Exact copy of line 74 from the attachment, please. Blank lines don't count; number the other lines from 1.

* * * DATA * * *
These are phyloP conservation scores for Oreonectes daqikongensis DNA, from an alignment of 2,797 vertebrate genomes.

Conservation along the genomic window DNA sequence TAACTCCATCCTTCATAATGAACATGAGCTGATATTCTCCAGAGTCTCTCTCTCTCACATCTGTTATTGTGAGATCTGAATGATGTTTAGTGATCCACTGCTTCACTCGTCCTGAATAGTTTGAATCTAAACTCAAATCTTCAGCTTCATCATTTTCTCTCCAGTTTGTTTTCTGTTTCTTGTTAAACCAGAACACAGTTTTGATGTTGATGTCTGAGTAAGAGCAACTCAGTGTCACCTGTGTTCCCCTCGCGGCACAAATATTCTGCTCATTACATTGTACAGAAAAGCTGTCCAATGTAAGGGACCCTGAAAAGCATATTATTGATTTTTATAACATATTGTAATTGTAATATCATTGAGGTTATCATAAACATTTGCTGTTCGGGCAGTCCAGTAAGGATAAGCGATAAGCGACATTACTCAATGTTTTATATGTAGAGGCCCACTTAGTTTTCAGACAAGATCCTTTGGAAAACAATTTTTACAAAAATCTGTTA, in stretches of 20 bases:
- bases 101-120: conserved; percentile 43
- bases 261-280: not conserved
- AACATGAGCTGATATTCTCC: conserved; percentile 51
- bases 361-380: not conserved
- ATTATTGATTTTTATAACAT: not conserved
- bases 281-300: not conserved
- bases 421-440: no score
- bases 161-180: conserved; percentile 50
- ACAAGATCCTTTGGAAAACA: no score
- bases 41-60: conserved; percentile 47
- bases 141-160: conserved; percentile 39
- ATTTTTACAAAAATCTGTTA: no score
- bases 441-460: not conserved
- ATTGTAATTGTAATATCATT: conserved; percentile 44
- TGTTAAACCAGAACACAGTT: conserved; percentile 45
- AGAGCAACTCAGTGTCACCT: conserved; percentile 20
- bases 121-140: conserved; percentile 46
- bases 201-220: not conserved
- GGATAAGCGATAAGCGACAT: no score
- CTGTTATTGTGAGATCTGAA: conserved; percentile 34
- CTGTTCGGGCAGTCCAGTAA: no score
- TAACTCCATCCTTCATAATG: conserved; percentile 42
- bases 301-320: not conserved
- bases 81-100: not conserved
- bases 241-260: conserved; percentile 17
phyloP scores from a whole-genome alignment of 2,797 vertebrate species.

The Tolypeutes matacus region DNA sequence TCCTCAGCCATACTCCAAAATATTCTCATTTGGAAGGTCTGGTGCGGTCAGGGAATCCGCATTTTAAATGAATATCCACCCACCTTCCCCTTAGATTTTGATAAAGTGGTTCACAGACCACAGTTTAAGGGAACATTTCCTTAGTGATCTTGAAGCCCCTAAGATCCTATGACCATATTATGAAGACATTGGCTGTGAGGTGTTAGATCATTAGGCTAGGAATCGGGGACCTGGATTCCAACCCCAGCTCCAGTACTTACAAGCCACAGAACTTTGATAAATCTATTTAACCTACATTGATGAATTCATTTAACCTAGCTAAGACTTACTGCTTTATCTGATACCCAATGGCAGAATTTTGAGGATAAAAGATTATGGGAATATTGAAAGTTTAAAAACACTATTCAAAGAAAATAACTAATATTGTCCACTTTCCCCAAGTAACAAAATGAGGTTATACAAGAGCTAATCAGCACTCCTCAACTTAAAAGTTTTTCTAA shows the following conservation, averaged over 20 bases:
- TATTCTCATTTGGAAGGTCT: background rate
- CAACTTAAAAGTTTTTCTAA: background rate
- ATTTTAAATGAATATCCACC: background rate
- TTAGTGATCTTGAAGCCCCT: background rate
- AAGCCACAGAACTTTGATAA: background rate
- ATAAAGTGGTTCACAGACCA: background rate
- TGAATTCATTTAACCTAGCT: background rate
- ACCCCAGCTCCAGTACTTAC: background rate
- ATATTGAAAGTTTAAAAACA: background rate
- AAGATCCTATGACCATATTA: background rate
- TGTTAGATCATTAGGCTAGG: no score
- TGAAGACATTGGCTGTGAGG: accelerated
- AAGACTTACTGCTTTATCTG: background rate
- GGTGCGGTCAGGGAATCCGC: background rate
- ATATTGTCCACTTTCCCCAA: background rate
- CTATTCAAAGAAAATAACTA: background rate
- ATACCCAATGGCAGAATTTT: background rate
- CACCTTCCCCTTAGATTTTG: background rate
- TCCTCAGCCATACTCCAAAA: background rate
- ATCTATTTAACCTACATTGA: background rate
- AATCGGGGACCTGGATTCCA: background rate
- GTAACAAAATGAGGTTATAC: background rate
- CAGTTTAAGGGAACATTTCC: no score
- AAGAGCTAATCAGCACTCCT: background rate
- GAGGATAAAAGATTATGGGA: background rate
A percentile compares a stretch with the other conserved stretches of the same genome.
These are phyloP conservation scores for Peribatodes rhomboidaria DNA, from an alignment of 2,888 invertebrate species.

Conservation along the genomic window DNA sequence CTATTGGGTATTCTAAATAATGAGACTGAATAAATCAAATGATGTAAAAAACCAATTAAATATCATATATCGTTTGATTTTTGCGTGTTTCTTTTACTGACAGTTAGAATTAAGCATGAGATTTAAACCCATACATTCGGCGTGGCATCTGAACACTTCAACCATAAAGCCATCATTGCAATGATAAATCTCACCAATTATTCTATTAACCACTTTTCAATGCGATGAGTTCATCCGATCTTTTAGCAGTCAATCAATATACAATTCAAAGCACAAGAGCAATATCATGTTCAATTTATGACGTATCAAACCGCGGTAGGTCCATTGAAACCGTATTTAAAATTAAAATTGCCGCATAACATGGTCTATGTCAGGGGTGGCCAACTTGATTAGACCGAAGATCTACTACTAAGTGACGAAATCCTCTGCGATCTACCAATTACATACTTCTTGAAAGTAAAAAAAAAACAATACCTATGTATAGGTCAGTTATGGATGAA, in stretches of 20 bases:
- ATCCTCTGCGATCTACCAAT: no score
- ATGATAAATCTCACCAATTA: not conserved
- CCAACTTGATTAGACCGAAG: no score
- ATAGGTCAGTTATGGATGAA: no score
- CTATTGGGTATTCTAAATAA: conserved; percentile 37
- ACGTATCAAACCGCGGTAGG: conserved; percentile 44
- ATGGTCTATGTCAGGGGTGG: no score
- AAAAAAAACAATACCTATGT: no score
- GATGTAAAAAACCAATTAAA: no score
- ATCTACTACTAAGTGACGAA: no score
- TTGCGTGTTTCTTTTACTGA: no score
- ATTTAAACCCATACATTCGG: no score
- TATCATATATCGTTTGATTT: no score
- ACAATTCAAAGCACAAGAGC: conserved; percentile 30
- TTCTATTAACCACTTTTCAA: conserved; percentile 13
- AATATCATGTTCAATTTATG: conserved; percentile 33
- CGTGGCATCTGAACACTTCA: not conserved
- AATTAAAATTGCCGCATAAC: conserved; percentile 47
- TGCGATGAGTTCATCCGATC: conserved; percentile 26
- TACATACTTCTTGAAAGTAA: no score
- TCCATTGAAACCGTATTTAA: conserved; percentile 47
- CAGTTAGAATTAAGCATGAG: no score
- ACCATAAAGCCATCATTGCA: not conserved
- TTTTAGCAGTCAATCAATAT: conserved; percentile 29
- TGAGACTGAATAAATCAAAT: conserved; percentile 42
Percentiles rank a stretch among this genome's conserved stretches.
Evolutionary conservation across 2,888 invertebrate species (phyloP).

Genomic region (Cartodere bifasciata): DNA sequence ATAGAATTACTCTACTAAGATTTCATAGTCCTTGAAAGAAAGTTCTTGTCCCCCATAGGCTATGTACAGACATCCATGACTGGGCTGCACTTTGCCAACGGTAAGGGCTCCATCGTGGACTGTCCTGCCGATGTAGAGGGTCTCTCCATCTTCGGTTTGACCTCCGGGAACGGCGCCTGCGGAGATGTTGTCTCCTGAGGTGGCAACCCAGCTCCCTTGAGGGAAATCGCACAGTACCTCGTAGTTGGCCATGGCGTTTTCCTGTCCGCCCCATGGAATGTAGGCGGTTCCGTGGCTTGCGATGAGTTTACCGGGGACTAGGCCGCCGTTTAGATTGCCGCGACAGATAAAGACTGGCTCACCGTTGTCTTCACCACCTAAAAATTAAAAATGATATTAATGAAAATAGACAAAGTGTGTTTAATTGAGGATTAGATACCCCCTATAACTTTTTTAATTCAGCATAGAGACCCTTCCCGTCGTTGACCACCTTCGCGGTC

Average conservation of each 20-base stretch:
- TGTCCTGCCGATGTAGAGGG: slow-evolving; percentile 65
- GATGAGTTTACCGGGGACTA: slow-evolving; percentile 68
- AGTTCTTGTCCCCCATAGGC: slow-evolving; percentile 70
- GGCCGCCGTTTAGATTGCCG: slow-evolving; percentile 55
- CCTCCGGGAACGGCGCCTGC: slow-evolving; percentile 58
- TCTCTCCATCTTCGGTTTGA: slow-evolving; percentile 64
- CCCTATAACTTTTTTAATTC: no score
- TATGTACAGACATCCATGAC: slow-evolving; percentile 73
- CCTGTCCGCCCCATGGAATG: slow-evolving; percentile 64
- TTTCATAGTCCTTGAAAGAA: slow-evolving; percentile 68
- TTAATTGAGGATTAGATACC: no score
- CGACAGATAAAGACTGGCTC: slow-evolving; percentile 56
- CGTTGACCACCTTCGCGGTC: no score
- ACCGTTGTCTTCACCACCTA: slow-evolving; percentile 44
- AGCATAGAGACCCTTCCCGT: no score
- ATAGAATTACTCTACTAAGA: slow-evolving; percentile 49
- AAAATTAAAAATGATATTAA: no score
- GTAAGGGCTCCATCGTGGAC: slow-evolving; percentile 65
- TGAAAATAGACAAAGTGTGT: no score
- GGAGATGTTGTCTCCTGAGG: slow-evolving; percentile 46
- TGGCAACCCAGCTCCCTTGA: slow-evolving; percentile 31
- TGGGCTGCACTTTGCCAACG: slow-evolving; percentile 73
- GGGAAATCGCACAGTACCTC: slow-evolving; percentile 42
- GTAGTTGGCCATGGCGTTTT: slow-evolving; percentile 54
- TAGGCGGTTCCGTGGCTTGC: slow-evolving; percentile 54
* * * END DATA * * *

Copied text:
- CGTGGCATCTGAACACTTCA: not conserved